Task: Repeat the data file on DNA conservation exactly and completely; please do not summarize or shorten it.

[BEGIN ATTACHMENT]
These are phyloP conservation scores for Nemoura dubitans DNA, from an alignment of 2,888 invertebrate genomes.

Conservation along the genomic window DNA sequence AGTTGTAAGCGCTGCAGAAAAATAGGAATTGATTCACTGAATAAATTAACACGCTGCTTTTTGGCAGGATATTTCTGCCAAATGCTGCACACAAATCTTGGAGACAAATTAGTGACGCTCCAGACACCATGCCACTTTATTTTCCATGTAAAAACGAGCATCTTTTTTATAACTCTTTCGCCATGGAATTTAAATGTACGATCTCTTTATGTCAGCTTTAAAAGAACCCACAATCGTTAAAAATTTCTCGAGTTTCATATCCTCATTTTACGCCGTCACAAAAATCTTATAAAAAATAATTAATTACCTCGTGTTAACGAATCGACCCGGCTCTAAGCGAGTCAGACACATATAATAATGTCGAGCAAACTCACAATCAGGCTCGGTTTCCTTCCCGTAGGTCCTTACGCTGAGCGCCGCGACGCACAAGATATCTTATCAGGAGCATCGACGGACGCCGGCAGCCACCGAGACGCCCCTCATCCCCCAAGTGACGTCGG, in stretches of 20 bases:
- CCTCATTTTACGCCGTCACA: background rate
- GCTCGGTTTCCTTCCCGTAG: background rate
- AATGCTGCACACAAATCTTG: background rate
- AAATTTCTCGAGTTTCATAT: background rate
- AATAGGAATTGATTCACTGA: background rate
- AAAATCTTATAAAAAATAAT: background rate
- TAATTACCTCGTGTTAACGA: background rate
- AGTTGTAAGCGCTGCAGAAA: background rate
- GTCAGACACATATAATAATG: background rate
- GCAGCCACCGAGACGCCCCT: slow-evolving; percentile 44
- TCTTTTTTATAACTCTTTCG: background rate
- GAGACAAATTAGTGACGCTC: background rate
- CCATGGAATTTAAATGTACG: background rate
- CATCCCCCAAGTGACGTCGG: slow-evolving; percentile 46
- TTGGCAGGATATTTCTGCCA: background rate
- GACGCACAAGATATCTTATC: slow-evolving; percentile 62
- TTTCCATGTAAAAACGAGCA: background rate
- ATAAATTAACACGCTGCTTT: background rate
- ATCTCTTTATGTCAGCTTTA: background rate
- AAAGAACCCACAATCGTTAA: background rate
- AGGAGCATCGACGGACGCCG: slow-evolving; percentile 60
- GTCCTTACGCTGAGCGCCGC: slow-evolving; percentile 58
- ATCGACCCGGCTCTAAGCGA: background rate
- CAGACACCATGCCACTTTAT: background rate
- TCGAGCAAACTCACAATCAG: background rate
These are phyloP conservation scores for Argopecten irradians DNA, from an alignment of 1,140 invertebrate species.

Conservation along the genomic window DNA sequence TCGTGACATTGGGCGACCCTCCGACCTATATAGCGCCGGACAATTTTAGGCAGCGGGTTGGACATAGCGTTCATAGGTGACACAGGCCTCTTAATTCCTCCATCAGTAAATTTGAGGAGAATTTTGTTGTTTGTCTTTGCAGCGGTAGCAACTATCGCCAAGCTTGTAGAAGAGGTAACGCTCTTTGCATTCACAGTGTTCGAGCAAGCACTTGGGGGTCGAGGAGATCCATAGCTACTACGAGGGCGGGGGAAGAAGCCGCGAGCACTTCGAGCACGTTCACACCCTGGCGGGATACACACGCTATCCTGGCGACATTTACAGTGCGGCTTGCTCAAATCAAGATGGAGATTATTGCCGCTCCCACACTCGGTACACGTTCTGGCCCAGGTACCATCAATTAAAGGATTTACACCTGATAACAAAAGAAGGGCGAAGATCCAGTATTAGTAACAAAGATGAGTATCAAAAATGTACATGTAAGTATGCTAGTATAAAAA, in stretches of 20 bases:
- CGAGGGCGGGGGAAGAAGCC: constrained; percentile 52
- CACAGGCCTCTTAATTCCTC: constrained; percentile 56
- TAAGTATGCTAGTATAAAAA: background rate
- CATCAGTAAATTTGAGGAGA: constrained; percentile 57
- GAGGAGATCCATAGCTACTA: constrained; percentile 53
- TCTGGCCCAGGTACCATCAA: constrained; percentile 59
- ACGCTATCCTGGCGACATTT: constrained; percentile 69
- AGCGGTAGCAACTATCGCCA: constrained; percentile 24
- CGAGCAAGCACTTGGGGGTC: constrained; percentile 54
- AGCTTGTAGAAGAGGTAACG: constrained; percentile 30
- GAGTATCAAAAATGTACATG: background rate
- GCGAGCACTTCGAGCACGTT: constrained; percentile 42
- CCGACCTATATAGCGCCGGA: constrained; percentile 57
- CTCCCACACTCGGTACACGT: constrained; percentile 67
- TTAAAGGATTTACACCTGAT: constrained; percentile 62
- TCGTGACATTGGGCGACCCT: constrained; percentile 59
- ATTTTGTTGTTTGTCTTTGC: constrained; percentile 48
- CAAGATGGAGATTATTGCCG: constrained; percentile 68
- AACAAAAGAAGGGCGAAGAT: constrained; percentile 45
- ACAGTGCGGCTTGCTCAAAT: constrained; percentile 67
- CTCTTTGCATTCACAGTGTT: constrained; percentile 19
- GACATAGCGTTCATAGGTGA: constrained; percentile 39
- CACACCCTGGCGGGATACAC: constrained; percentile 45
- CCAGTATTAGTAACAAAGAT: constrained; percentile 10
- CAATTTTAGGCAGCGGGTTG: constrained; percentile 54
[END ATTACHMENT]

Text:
These are phyloP conservation scores for Nemoura dubitans DNA, from an alignment of 2,888 invertebrate genomes.

Conservation along the genomic window DNA sequence AGTTGTAAGCGCTGCAGAAAAATAGGAATTGATTCACTGAATAAATTAACACGCTGCTTTTTGGCAGGATATTTCTGCCAAATGCTGCACACAAATCTTGGAGACAAATTAGTGACGCTCCAGACACCATGCCACTTTATTTTCCATGTAAAAACGAGCATCTTTTTTATAACTCTTTCGCCATGGAATTTAAATGTACGATCTCTTTATGTCAGCTTTAAAAGAACCCACAATCGTTAAAAATTTCTCGAGTTTCATATCCTCATTTTACGCCGTCACAAAAATCTTATAAAAAATAATTAATTACCTCGTGTTAACGAATCGACCCGGCTCTAAGCGAGTCAGACACATATAATAATGTCGAGCAAACTCACAATCAGGCTCGGTTTCCTTCCCGTAGGTCCTTACGCTGAGCGCCGCGACGCACAAGATATCTTATCAGGAGCATCGACGGACGCCGGCAGCCACCGAGACGCCCCTCATCCCCCAAGTGACGTCGG, in stretches of 20 bases:
- CCTCATTTTACGCCGTCACA: background rate
- GCTCGGTTTCCTTCCCGTAG: background rate
- AATGCTGCACACAAATCTTG: background rate
- AAATTTCTCGAGTTTCATAT: background rate
- AATAGGAATTGATTCACTGA: background rate
- AAAATCTTATAAAAAATAAT: background rate
- TAATTACCTCGTGTTAACGA: background rate
- AGTTGTAAGCGCTGCAGAAA: background rate
- GTCAGACACATATAATAATG: background rate
- GCAGCCACCGAGACGCCCCT: slow-evolving; percentile 44
- TCTTTTTTATAACTCTTTCG: background rate
- GAGACAAATTAGTGACGCTC: background rate
- CCATGGAATTTAAATGTACG: background rate
- CATCCCCCAAGTGACGTCGG: slow-evolving; percentile 46
- TTGGCAGGATATTTCTGCCA: background rate
- GACGCACAAGATATCTTATC: slow-evolving; percentile 62
- TTTCCATGTAAAAACGAGCA: background rate
- ATAAATTAACACGCTGCTTT: background rate
- ATCTCTTTATGTCAGCTTTA: background rate
- AAAGAACCCACAATCGTTAA: background rate
- AGGAGCATCGACGGACGCCG: slow-evolving; percentile 60
- GTCCTTACGCTGAGCGCCGC: slow-evolving; percentile 58
- ATCGACCCGGCTCTAAGCGA: background rate
- CAGACACCATGCCACTTTAT: background rate
- TCGAGCAAACTCACAATCAG: background rate
These are phyloP conservation scores for Argopecten irradians DNA, from an alignment of 1,140 invertebrate species.

Conservation along the genomic window DNA sequence TCGTGACATTGGGCGACCCTCCGACCTATATAGCGCCGGACAATTTTAGGCAGCGGGTTGGACATAGCGTTCATAGGTGACACAGGCCTCTTAATTCCTCCATCAGTAAATTTGAGGAGAATTTTGTTGTTTGTCTTTGCAGCGGTAGCAACTATCGCCAAGCTTGTAGAAGAGGTAACGCTCTTTGCATTCACAGTGTTCGAGCAAGCACTTGGGGGTCGAGGAGATCCATAGCTACTACGAGGGCGGGGGAAGAAGCCGCGAGCACTTCGAGCACGTTCACACCCTGGCGGGATACACACGCTATCCTGGCGACATTTACAGTGCGGCTTGCTCAAATCAAGATGGAGATTATTGCCGCTCCCACACTCGGTACACGTTCTGGCCCAGGTACCATCAATTAAAGGATTTACACCTGATAACAAAAGAAGGGCGAAGATCCAGTATTAGTAACAAAGATGAGTATCAAAAATGTACATGTAAGTATGCTAGTATAAAAA, in stretches of 20 bases:
- CGAGGGCGGGGGAAGAAGCC: constrained; percentile 52
- CACAGGCCTCTTAATTCCTC: constrained; percentile 56
- TAAGTATGCTAGTATAAAAA: background rate
- CATCAGTAAATTTGAGGAGA: constrained; percentile 57
- GAGGAGATCCATAGCTACTA: constrained; percentile 53
- TCTGGCCCAGGTACCATCAA: constrained; percentile 59
- ACGCTATCCTGGCGACATTT: constrained; percentile 69
- AGCGGTAGCAACTATCGCCA: constrained; percentile 24
- CGAGCAAGCACTTGGGGGTC: constrained; percentile 54
- AGCTTGTAGAAGAGGTAACG: constrained; percentile 30
- GAGTATCAAAAATGTACATG: background rate
- GCGAGCACTTCGAGCACGTT: constrained; percentile 42
- CCGACCTATATAGCGCCGGA: constrained; percentile 57
- CTCCCACACTCGGTACACGT: constrained; percentile 67
- TTAAAGGATTTACACCTGAT: constrained; percentile 62
- TCGTGACATTGGGCGACCCT: constrained; percentile 59
- ATTTTGTTGTTTGTCTTTGC: constrained; percentile 48
- CAAGATGGAGATTATTGCCG: constrained; percentile 68
- AACAAAAGAAGGGCGAAGAT: constrained; percentile 45
- ACAGTGCGGCTTGCTCAAAT: constrained; percentile 67
- CTCTTTGCATTCACAGTGTT: constrained; percentile 19
- GACATAGCGTTCATAGGTGA: constrained; percentile 39
- CACACCCTGGCGGGATACAC: constrained; percentile 45
- CCAGTATTAGTAACAAAGAT: constrained; percentile 10
- CAATTTTAGGCAGCGGGTTG: constrained; percentile 54